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At 22:56 on 25.12.1998, Arek Bellagio wrote:

[snippings unmarked -- just because I forgot to mark them from the start]

> Hi,
>
> I've begun developing my nouns in Maraso, a language which uses (at least) 4
> noun cases: Nominative, Accusative, Dative, and Genitive. So far, I've come
> up with this:
>
> Nominative Noun Ending: o, os
> Accusative: a, as
> Dative: e, es
> Genitive: i, is
>
> The second example is a plural ending.

Is this an auxlang?  If not you are of course not in need of "simplicity"
of "perspicuity" in any sense (unless you want them anyway).  IMHO there is
an advantage in treating acc, dat, and gen phrases no differently from
"prepositional" phrases.  I put "prepositional" in quotes because you
needn't actually use prepositions; it can be locality cases like in
Finnish.  In fact I prefer preposed markers to endings, since they
obliterate all need of adjective-noun congruence: number is marked on
nouns, and adjective stand between marker and noun.

I have a problem with your vowel scheme, similar to the problem I have with
the Esperanto vowel scheme: Espo makes all nouns look masculine and all
adjectives look feminine.  Yours is possibly worse (sexistically seen) in
that it makes all *nominatives* look masc and all *accusatives* look fem.
Yuck!  I don't think you thought along these lines, surely, but it might be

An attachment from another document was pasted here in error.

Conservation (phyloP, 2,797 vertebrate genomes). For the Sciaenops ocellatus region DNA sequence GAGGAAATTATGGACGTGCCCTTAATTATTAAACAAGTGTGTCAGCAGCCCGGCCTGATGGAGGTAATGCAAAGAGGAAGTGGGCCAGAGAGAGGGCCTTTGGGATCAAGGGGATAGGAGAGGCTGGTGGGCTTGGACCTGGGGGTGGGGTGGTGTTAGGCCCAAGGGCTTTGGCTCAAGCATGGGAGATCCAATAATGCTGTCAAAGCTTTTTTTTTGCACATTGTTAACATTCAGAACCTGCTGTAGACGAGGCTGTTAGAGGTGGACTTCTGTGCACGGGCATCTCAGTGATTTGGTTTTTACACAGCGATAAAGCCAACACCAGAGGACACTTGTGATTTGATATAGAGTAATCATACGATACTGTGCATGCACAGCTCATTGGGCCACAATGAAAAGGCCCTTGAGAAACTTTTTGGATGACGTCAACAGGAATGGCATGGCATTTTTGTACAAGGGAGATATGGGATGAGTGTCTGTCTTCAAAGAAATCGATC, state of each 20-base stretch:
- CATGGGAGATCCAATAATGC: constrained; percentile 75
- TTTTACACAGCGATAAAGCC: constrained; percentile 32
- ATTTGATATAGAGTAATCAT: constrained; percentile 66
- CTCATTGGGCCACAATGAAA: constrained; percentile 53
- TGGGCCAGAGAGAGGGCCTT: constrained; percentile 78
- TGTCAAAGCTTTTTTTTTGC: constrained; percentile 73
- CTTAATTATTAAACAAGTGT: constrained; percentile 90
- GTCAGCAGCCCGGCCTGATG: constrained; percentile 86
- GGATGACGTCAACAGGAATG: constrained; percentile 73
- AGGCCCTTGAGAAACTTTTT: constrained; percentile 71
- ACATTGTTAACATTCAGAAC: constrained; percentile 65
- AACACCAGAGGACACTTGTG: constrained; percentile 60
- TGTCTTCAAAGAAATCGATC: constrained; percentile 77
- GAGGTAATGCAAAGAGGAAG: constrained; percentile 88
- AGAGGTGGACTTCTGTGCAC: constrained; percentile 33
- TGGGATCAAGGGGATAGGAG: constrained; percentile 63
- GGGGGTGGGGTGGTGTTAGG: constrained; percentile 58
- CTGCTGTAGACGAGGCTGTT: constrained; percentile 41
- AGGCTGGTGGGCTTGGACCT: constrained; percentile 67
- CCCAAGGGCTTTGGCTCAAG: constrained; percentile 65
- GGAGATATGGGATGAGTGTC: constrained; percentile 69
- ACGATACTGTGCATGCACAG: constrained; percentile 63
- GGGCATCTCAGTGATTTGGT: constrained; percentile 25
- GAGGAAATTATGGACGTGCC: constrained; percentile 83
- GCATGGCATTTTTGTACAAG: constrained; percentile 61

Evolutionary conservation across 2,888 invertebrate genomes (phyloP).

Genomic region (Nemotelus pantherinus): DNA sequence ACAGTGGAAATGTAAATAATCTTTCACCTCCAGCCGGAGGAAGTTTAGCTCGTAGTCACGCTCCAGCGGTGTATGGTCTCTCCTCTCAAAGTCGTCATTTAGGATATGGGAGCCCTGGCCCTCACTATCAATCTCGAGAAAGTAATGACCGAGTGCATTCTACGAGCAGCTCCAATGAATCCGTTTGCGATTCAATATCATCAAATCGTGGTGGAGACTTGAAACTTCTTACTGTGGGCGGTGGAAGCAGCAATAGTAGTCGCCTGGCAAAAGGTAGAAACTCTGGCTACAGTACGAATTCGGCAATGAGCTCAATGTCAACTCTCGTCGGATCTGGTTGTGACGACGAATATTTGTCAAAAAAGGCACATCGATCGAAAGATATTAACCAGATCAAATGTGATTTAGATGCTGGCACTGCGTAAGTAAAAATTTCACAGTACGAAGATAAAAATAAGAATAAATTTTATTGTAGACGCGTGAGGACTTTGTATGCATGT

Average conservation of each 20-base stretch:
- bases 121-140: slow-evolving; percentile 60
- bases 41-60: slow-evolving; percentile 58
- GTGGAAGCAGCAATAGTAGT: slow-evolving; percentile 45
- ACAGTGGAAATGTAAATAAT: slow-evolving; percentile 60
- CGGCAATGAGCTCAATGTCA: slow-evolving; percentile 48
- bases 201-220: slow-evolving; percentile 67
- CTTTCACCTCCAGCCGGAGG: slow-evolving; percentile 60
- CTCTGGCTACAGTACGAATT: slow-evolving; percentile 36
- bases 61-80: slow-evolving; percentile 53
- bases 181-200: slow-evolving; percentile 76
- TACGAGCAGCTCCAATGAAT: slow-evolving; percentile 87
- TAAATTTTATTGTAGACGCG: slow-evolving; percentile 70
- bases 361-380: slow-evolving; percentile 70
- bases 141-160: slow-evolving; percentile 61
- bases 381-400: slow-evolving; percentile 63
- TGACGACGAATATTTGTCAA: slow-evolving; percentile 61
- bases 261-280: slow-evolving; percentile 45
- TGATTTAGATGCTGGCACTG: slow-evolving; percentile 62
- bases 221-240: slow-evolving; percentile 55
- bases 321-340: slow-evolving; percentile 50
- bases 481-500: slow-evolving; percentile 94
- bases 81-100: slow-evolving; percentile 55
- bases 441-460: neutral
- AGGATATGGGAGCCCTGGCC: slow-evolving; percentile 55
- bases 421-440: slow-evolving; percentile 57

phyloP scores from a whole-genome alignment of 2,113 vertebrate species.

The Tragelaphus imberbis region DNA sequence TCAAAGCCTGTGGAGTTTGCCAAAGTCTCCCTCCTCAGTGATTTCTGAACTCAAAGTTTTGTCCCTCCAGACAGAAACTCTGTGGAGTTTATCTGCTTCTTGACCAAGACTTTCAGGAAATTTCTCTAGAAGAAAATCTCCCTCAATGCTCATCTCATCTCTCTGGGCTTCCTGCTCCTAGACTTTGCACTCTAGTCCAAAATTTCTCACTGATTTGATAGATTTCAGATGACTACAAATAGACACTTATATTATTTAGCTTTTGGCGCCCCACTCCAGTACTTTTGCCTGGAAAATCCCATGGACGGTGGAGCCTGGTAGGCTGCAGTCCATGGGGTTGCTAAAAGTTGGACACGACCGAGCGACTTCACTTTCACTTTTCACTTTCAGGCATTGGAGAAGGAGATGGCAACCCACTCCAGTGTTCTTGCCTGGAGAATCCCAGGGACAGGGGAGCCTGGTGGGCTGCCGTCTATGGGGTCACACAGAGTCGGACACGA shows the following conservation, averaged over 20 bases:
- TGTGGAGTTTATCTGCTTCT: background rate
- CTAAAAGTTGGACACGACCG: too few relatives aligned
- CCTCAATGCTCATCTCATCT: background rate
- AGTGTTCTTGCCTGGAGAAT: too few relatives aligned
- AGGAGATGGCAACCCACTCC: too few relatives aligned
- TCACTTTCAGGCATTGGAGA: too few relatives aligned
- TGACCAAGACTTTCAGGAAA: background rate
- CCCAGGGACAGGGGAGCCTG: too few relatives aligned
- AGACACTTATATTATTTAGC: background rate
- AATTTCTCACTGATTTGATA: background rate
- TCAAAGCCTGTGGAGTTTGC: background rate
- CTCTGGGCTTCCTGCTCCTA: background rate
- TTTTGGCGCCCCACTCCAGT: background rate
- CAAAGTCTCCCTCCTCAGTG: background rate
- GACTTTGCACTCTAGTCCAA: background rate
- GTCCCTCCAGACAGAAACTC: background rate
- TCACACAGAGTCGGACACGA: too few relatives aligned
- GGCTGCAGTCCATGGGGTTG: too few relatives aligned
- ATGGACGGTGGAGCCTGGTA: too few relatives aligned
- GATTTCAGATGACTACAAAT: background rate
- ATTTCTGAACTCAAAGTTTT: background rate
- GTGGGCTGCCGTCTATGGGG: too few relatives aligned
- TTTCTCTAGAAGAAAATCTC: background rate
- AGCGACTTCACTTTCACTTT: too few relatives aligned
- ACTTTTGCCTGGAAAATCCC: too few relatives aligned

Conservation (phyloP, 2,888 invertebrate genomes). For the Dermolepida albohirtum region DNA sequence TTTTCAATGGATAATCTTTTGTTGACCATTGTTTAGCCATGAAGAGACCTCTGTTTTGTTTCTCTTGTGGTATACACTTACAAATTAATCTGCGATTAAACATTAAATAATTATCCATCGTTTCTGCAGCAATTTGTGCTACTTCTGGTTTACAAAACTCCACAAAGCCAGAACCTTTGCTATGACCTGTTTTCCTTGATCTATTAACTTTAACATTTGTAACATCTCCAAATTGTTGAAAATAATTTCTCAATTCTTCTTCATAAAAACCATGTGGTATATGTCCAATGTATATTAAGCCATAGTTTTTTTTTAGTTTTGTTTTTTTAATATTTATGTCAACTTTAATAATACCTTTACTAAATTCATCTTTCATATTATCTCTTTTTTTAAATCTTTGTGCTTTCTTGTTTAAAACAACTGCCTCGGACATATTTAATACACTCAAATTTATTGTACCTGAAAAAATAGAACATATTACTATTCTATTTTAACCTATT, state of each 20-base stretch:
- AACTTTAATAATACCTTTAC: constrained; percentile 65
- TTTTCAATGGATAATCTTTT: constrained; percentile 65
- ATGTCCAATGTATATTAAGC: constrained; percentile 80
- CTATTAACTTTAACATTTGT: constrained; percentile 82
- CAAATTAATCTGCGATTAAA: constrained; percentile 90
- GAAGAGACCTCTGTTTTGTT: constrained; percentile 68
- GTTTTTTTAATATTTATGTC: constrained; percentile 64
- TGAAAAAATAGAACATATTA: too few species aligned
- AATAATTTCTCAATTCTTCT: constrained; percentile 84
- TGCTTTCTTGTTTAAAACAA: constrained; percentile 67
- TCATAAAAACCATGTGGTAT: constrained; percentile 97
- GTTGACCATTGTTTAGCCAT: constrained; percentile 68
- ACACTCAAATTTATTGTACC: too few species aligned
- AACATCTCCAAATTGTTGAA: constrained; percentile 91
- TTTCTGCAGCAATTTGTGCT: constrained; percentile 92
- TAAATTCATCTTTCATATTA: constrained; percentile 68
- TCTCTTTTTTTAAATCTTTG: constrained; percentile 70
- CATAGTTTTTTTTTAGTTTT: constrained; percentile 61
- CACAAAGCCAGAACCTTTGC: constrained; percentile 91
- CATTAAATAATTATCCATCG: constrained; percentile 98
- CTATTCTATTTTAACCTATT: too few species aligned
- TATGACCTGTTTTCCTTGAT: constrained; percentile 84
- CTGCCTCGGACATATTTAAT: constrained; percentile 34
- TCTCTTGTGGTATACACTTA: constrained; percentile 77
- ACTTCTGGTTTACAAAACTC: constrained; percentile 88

so viewed... :(


>
> I've also been very free in my rules for giving case to a nominative noun:

But it will *have* the nom case even  if this is not *marked*!

>  However, when it is plural, the noun, regardless of its former
> ending, requires 'os' for the plural.

This is like Occidental.  It makes one painfully aware that something is
*deleted* in the singular <shudder>.  This is however an artefact of
putting the plural marker after the case marker rather than before it.


There is an advantage in having all words in an auxlang/simp(le )lang end
in vowels: there are languages that require all words to end in a vowel,
but there is AFAIK no natlang with the opposite requirement that all words
must end in a consonant.  I would however laxing the rule so that words may
also end in a alveolar/dental (or coronal for short) sonorant n, r, l or,
more hesitatingly, s.  In fact there are problems also with n, l, r as
final consonants: in many languages (e.g. British English, German, Tibetan)
r after a vowel has a tendency to get vocalized and disappear, n may
disappear via nasalization of the vowel, and l has a tendency to become w
in the same position (which perhaps is a problem only if you have final -u
diphthongs).  I think the best idea is to have e as the optional case
marker, since most people would agree that e is the most inconspicious
final vowel (or a, depending on which of the two alternates with schwa in
the language(s) you're used to!:)  Also people faniliar with Roman script
are also mostly familiar with French andor English words with silent final
-e.  This combined with the fact that I think the dipthong au and one of ai
or oi are ok, but not ei, ui, eu, iu, ou since they too easily mix up with
the other diphthongs or simple vowels.  More over I would rule stress to
fall on the last pre-consonantal vowel, since that would make it less
likely that final consonants are effaced.

/BP


    B.Philip Jonsson <[log in to unmask]>
    ----------------------------------------------------

        Solitudinem faciunt pacem appellant!
                                            (Tacitus)